February 5, 2016

2016 Hawaii - Hawaii (Day 15)

We decided to start the day at Honokohau. We found lots of fish at the boat ramp but most of them were super tackle shy. Michael found a couple of Whitespotted Filefish, aka Barred Filefish, and had one bit but it eventually snapped him off. While he was retying, I tried for one of them and hooked up immediately. It was a gut wrenching fight on #26 hook and 2lb fluoro, but Michael helped to land the fish at the boat ramp.

Whitespotted Filefish (Cantherhines dumerilii) - Species #533

We fished there for another hour hoping Michael can catch the other Whitespotted Filefish, but it was too cautious and refused to bite.

Eventually we decided to fish at the front of the harbour along the jetty to see if we could find anything new.

I've seen many Forceps Butterflyfish at Makai Pier and tried to catch them, but they were way too smart to take the hook. They knew how to strip the bread off easily. However, there were a number of Forceps Butterflyfish at Honokohau that were crazy for bread and we ended up with a double header!

Forceps Butterflyfish (Forcipiger flavissimus) - Species #534

Unfortunately, that was all the new species we could find at Honokohau.

We returned to the hostel for a break since my second cousin had passed the flu to me. Being sick on a trip like this sucked big time. After lunch and a little nap, we tried Kona Pier for the afternoon.

The breakwall at the pier had many fish, but not many of them wanted to bite except for the Whitespotted Filefish and the usual reef fish bait thieves.

We went to fish another side of the pier and started chumming with bread. We soon saw lots of reef fish including a large Sea Chub and an Orangespot Surgeonfish. I had one Orangespot Surgeonfish bit the bread fully and the hook disappeared from sight but somehow the hook did not set. With a larger pieces of bread, I was letting it sink to the bottom for the Orangespot Surgeonfish when a large female Redlip Parrotfish came unannounced, took the bait, and quickly ran my line into the rocks. With 10lb fluoro leader, it was quickly over as the sharp coral rocks cut the line within seconds.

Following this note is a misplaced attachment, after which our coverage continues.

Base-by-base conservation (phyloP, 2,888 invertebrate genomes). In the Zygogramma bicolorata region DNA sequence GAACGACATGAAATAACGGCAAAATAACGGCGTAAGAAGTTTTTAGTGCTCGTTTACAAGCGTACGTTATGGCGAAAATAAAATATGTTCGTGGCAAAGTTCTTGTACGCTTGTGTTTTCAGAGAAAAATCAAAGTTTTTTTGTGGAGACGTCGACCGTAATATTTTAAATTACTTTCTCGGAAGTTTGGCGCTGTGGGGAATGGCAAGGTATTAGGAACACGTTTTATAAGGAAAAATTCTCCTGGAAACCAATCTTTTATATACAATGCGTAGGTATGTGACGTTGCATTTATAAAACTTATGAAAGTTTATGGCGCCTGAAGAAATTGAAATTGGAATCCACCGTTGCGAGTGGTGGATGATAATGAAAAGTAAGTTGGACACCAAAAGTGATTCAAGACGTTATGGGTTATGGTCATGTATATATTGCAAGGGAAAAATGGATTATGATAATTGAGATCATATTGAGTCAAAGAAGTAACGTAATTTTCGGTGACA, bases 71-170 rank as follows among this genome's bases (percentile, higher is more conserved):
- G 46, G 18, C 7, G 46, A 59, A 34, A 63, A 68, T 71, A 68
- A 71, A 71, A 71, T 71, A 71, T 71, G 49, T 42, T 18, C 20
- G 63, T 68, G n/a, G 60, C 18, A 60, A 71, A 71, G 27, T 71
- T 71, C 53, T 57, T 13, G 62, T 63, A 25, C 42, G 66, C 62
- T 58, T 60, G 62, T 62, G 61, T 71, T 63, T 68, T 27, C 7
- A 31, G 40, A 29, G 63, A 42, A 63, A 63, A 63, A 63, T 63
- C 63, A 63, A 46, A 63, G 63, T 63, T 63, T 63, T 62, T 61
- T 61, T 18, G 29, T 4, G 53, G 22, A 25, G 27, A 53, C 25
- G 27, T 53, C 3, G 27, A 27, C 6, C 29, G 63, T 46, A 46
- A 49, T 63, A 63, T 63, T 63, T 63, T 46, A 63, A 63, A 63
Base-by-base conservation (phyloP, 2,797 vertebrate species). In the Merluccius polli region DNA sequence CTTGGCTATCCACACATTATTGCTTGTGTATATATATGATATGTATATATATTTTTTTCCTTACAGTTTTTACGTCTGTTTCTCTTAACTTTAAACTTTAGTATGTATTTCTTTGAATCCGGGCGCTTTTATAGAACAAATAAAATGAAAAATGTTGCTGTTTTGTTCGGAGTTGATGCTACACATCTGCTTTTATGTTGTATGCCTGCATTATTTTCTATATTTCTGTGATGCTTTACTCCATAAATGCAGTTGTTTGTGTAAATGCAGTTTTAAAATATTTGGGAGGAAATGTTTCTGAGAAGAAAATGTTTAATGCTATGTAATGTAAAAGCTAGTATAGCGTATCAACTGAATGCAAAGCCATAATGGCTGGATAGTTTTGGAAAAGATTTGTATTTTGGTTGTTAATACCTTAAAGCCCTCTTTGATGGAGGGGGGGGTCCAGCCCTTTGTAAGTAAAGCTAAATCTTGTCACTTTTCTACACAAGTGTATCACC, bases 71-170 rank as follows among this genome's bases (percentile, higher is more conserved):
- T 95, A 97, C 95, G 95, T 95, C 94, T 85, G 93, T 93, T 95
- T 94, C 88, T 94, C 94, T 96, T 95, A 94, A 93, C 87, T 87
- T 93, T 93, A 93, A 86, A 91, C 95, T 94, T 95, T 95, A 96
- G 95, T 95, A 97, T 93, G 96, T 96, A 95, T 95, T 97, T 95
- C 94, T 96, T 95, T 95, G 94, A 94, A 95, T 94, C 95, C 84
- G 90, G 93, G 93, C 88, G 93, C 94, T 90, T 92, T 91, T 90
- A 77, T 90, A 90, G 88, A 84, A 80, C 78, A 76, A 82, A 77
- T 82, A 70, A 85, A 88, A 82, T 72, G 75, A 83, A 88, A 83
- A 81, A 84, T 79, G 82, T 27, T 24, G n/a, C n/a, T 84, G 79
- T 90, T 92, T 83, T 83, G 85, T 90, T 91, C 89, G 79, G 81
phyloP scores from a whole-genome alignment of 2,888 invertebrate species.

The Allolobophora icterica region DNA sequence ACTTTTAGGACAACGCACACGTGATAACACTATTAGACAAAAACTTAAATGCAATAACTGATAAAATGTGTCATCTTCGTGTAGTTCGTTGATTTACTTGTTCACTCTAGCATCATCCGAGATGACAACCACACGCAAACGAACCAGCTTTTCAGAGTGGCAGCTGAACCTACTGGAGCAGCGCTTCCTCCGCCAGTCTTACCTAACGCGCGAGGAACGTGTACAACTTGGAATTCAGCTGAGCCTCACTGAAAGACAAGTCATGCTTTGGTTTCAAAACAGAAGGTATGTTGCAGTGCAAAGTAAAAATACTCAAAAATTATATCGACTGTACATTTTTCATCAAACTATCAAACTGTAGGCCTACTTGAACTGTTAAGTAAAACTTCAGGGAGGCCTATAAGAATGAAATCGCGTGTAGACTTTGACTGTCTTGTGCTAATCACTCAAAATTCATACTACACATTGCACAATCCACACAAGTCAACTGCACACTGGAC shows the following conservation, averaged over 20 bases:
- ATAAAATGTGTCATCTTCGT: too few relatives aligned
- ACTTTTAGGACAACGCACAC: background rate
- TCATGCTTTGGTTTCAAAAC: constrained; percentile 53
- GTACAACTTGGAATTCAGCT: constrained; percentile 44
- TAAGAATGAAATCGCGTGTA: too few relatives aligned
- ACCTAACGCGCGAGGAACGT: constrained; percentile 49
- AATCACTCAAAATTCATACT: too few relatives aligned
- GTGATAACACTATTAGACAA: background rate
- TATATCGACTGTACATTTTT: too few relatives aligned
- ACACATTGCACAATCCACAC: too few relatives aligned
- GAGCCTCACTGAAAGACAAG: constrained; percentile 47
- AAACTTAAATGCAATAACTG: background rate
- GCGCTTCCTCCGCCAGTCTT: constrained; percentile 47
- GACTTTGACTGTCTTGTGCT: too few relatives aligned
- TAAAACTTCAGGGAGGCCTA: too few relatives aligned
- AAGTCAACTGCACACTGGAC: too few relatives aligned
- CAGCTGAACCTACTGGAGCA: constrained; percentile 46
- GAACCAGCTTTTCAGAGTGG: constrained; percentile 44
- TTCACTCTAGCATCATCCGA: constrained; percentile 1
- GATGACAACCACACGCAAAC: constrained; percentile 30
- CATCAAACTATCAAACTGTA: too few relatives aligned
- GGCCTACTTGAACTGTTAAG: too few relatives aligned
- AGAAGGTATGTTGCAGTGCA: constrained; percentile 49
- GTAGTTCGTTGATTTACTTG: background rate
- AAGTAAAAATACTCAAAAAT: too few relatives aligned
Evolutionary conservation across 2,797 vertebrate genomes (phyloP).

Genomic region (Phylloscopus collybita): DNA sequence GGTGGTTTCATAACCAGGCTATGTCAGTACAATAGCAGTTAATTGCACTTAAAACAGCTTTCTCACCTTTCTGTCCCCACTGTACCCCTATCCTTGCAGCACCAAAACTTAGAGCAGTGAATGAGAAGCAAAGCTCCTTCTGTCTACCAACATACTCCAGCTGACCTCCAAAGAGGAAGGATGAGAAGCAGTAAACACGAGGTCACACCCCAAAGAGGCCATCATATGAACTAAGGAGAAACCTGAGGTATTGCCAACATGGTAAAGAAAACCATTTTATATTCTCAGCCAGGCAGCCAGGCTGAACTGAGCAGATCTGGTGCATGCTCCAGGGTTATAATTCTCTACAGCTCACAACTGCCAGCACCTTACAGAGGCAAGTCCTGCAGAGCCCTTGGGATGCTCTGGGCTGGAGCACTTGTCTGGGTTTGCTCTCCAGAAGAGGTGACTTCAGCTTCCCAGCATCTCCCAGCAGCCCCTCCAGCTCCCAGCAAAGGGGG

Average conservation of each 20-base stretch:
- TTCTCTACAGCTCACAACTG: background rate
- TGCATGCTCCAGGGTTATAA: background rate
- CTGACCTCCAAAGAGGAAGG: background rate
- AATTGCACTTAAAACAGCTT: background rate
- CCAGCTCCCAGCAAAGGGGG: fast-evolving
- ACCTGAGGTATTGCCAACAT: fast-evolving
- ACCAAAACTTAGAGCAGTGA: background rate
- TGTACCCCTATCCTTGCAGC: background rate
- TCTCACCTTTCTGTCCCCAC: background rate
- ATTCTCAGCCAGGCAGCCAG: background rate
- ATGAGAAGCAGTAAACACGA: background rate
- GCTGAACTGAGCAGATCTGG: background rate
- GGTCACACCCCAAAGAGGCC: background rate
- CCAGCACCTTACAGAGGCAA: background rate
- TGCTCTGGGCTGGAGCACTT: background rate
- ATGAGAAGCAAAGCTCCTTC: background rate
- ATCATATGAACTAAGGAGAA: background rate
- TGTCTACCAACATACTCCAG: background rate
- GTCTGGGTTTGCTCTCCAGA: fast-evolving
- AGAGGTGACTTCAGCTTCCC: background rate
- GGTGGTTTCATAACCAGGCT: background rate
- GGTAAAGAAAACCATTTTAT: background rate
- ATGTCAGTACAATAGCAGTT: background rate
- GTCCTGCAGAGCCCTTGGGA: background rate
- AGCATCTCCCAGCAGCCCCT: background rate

There were lots of reef fish caught on bread but no new species. I did get a beautiful male Bird Wrasse.

Needing to use the washroom, I was walking along the beach area when I saw some Mullet in the shallows. They were well away from the bathers and snorkelers, so I chum some bread to see if the Mullet would feed on the bread...and they did!

I quickly forgot the need to empty my bladder and Michael and I spend at least an hour trying for these Mullet. Michael had an easier time, but it took me longer and a slip off the algae-covered rocks later to get one.

Flathead Grey Mullet (Mugil cephalus) - Species #535

There was one lone Raccoon Butterflyfish that were taunting us. We tried for it for a while but could not get it to commit.

Eventually, we moved to the end of the pier...and lo and behold it was full of all kinds of Butterflyfish, including many Raccoon Butterflyfish. I got one easily, but Michael could not get one among all the other Butterflyfish.

Raccoon Butterflyfish (Chaetodon lunula) - Species #536

We were treated to a fantastic sunset.

During the afternoon, we caught a Hawaiian Chub that was large enough to keep. I heard Enenue were great for poke or sashimi. We went around different restaurants to see if any of them can prepare poke for us, but none would do it citing health codes. Strangely, a couple of Asian restaurant thought we wanted to sell the fish to them. Hm...

Instead, we returned to the hostel and I got down to work to prepare some sashimi. Enenue sashimi was awesome with the taste of seaweed (limu) already infused in the meat, since the Sea Chub feed predominantly on seaweed. I was so tired that I could barely crack a smile...but darn it was tasty!

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